Little is known about the physiological changes that occur during acclimatization and how these changes influence plant survival and growth in the new environment. In particular, it is unclear to what extent in vitro-formed roots are functional in water uptake, particularly when the plantlet is exposed to conditions of increasing evaporative demand. Tissue-cultured shoots and plantlets (shoots with roots) were acclimatized by exposing them to a linear reduction in relative humidity (RH) from 99 % to 75%over 4 days. When conductance was measured at 95% RH (21 C), in vitro shoots and plantlets showed a very high initial conductance, followed by a gradual decline, reaching steady state in 12 hours. Acclimatized shoots and plantlets had a 50% lower initial conductance compared to nonacclimatized ones, and reached steady state in 4 hours. The reduction in conductance as a result of acclimatization most likely contributes to a reduced transpiration under conditions of increased evaporative demand. Roots formed in vitro were associated with a higher plant water status, suggesting that these roots were functional in water uptake. Relative water content of the shoot was positively correlated with leaf conductance and net photosynthesis. We suggest that tissue-cultured plantlets behave as hydraulically integrated units, in which there must be a coordination between control of water loss by the shoot and uptake of water by the root to maintain a favorable plant water balance. Our results also indicate that methods that use excised shoots or leaves to determine transpiration gravimetrically may not accurately represent the stomatal water loss characteristics of tissue-cultured plants.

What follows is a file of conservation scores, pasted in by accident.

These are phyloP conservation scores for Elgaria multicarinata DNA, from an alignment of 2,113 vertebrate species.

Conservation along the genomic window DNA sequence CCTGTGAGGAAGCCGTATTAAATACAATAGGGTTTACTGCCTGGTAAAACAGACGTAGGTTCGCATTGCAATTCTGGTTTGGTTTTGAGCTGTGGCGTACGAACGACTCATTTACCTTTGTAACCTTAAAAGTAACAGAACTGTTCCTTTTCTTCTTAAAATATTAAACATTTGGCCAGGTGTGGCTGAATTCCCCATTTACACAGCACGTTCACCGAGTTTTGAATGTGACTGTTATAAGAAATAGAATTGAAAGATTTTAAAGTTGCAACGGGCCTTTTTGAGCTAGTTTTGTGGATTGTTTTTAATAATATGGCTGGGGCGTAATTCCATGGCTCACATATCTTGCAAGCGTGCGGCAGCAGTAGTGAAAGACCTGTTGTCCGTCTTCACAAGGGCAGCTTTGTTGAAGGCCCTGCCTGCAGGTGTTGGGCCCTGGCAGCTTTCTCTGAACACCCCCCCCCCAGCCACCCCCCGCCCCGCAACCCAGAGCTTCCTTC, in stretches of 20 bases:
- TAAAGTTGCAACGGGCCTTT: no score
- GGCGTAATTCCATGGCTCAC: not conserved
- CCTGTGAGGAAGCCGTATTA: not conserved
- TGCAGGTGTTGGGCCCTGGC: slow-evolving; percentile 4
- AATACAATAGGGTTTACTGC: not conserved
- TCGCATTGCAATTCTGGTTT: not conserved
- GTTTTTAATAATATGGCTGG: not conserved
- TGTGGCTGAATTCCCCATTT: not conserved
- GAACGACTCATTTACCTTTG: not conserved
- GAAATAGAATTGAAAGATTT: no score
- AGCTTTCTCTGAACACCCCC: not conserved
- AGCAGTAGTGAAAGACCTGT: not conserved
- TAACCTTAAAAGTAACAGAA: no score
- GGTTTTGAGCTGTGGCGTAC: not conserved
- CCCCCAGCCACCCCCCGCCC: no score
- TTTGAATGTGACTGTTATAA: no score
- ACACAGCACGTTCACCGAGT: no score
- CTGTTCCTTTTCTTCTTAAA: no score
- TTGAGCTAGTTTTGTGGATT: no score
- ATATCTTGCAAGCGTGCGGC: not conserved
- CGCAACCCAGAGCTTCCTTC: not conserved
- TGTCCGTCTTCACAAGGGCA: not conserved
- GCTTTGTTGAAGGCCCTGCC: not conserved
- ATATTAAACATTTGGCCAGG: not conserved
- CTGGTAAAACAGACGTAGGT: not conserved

Mark A. Ritenour, Ellen G. Sutter, David M. Williams and Mikal E. Saltveit
This study was undertaken to determine if endogenous IAA content and axillary bud development correlate with phenylalanine ammonia-lyase (PAL) induction and russet spotting (RS) susceptibility among RS susceptible and resistant cultivars of Iceberg lettuce (Lactuca sativa L.). Final levels of ethylene-induced PAL activity and RS development were highly correlated among cultivars, field conditions, and harvest dates. Harvested Iceberg lettuce midribs contained relatively low amounts of free IAA (maximum of 5.2 ng·g-1 fresh weight). There was poor correlation between free IAA content in lettuce leaf midribs and final RS development among all cultivars, growing conditions, and harvest dates. Axillary bud development, as measured by the number of visible buds per head, bud weight, or bud length, were not significantly correlated with final RS development or midrib IAA content. Cultivars with higher initial free IAA content lost much of their IAA after 8 days storage at 5C in air ± ethylene.